Escrow Trust Advisors | The Notice of Right to Cancel: An Explanation for Borrowers
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The Notice of Right to Cancel: An Explanation for Borrowers

The Notice of Right to Cancel: An Explanation for Borrowers

rightocancelblogOne of the common documents a borrower may encounter in escrow is the “Notice of Right to Cancel.” This document is also referred to as the “rescission document” or the “3-day Notice of Cancellation.” This notice will be found in the loan document package, and it states that the borrower can cancel or rescind their loan transaction within three business days after signing the loan documents. Confusion arises for borrowers as to when the right to cancel applies, and if so, exactly what day the borrower can rescind their approval of the loan transaction.

When does the right to cancel apply?
The right to cancel applies to refinances or “home equity lines of credit” extended on a borrower’s “primary residence.”  The right to cancel does not apply to borrowers who are purchasing a home, borrowers who are refinancing their second home, or on investment or rental properties.

Understanding the important dates on the document.
There are two important dates on the document. The first is the date of signing. The second is the rescission date, or final date to cancel. When the lender prepares final loan documents for an anticipated signing, he may indicate these dates by printing them in advance for the borrower on the Notice of Right to Cancel. However, many lenders prefer to leave the dates blank on the document because the exact date of signing may not be known. In this case, the lender may print instructions on the document for determining the correct dates, or the lender may insert an instruction sheet into the loan package with the Notice of Right to Cancel. If the dates are already printed on the document in advance, but are incorrect, the instructions will provide information on how to properly correct, or how to properly interpret the dates to determine the rescission date.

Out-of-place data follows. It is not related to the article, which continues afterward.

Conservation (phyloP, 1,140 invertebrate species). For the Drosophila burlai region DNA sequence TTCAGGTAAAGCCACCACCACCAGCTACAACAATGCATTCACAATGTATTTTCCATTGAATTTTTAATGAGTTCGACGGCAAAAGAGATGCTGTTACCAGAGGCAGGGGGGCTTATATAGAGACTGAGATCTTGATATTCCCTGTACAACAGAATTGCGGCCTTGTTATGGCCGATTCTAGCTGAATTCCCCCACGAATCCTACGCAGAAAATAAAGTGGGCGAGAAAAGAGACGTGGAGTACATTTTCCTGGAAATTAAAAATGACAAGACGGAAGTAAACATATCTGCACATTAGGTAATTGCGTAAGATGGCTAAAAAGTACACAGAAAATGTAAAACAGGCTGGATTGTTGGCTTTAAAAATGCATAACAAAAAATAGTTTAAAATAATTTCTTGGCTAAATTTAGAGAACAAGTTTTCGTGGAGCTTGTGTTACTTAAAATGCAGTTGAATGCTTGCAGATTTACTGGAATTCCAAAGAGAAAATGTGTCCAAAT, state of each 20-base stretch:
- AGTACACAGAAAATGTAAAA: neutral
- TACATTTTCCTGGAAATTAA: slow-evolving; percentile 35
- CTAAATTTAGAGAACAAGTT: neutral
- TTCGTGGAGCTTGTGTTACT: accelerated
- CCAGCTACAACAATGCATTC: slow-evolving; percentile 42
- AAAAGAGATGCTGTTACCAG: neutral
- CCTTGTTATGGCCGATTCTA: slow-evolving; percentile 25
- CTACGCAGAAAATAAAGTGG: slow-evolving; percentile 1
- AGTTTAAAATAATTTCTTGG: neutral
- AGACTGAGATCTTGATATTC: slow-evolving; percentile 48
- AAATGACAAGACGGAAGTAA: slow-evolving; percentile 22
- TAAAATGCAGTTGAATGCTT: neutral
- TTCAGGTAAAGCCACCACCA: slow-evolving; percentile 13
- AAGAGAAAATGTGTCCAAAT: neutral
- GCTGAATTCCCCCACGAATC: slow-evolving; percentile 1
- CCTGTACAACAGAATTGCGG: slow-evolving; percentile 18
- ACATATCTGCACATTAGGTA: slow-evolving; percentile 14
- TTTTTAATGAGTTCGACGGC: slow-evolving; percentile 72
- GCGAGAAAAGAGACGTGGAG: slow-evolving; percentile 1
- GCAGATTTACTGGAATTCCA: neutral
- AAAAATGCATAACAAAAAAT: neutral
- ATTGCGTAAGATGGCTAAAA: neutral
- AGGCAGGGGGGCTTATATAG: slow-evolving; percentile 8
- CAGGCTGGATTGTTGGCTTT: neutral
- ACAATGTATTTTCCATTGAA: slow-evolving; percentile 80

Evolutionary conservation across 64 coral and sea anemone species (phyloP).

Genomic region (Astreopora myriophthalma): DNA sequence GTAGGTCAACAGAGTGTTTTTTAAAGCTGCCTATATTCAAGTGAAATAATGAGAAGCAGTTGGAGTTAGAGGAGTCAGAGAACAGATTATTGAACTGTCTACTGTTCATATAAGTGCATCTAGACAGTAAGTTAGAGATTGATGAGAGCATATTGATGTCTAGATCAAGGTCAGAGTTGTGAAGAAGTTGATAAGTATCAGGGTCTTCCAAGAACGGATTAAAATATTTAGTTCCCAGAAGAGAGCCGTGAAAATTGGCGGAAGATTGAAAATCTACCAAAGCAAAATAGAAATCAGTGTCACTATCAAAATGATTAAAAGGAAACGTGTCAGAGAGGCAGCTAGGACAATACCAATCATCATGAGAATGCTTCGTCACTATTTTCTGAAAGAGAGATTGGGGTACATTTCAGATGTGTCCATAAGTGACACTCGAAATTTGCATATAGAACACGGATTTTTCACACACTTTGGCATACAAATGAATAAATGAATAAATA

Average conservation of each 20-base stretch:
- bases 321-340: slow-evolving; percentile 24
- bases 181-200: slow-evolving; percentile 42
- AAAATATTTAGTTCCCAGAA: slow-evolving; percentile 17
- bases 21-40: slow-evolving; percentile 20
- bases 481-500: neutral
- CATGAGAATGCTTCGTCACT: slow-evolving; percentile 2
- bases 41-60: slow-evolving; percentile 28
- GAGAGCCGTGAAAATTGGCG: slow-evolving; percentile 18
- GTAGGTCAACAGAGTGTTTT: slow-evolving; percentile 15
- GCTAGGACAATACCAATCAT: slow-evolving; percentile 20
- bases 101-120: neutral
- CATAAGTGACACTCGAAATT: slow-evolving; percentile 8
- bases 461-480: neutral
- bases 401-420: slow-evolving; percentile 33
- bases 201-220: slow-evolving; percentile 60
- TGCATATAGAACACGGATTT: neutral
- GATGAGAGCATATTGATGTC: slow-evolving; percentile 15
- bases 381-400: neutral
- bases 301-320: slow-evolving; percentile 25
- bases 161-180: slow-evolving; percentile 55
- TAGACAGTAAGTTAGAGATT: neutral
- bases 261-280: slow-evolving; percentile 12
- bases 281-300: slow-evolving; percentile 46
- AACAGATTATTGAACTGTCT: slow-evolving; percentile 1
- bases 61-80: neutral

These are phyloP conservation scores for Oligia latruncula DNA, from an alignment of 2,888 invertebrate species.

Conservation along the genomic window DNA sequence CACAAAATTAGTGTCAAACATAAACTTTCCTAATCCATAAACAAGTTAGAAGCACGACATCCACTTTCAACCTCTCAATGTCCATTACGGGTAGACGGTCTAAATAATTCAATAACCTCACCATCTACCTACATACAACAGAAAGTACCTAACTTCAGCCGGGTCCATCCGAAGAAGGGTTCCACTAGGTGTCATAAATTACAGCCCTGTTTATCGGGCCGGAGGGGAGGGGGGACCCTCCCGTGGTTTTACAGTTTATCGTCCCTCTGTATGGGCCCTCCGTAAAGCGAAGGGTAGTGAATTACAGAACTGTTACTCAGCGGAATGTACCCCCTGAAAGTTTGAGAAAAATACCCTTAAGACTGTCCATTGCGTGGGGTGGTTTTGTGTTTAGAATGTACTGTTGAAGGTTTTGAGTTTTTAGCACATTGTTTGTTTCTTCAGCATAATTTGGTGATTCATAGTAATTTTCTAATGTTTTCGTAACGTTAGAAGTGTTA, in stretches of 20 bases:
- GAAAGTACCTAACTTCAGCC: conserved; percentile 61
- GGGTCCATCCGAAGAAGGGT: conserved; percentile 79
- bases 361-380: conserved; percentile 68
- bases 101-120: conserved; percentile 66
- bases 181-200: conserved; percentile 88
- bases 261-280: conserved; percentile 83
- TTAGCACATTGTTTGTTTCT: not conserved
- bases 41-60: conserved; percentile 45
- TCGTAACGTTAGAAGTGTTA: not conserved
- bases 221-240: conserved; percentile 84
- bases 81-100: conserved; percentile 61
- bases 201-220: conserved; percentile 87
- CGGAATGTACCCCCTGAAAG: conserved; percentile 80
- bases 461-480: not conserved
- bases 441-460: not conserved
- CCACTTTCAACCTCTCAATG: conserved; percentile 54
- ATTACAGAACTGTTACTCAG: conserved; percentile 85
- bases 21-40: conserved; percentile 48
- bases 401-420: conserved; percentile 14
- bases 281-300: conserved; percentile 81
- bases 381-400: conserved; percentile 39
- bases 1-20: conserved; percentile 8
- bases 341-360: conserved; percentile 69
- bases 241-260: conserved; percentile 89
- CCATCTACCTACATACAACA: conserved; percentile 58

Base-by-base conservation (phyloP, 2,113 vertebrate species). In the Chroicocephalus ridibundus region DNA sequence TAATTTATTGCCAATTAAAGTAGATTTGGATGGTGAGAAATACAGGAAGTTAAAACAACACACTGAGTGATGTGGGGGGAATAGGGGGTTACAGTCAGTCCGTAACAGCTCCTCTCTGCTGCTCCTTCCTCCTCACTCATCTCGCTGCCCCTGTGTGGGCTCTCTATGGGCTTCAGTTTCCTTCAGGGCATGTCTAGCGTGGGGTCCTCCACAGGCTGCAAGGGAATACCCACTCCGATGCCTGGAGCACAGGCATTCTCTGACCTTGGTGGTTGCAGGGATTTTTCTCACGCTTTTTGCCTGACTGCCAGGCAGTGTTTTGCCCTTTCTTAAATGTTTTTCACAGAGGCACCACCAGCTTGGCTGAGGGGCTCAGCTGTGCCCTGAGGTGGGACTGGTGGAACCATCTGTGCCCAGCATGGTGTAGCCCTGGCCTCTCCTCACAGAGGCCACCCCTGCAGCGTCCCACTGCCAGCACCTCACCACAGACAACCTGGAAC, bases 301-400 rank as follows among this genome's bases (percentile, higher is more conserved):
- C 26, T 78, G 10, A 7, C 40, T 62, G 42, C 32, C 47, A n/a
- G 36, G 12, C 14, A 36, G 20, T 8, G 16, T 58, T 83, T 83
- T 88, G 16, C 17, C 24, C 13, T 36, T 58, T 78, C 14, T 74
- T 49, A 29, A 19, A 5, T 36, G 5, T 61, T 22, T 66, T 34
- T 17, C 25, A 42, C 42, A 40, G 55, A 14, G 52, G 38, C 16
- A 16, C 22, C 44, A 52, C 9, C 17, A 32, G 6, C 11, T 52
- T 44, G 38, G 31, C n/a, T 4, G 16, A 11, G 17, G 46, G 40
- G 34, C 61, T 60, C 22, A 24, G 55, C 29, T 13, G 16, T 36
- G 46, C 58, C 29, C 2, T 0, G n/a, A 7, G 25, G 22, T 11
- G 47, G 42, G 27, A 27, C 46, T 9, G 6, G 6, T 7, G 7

Determining the rescission date.
The borrower has the right to cancel until midnight on the third day after signing. To determine the correct rescission date after signing, the borrower or his qualified escrow and loan document-signing agent (Notary Public) will count three days beginning with the first day following the signing date (the transaction date is not counted). Sundays and legal federal holidays are not counted, and are therefore skipped. Saturdays are counted because banks conduct lending business on this day. To help with the determination of the correct rescission date, free “rescission calendars” are available and can be found via the Internet.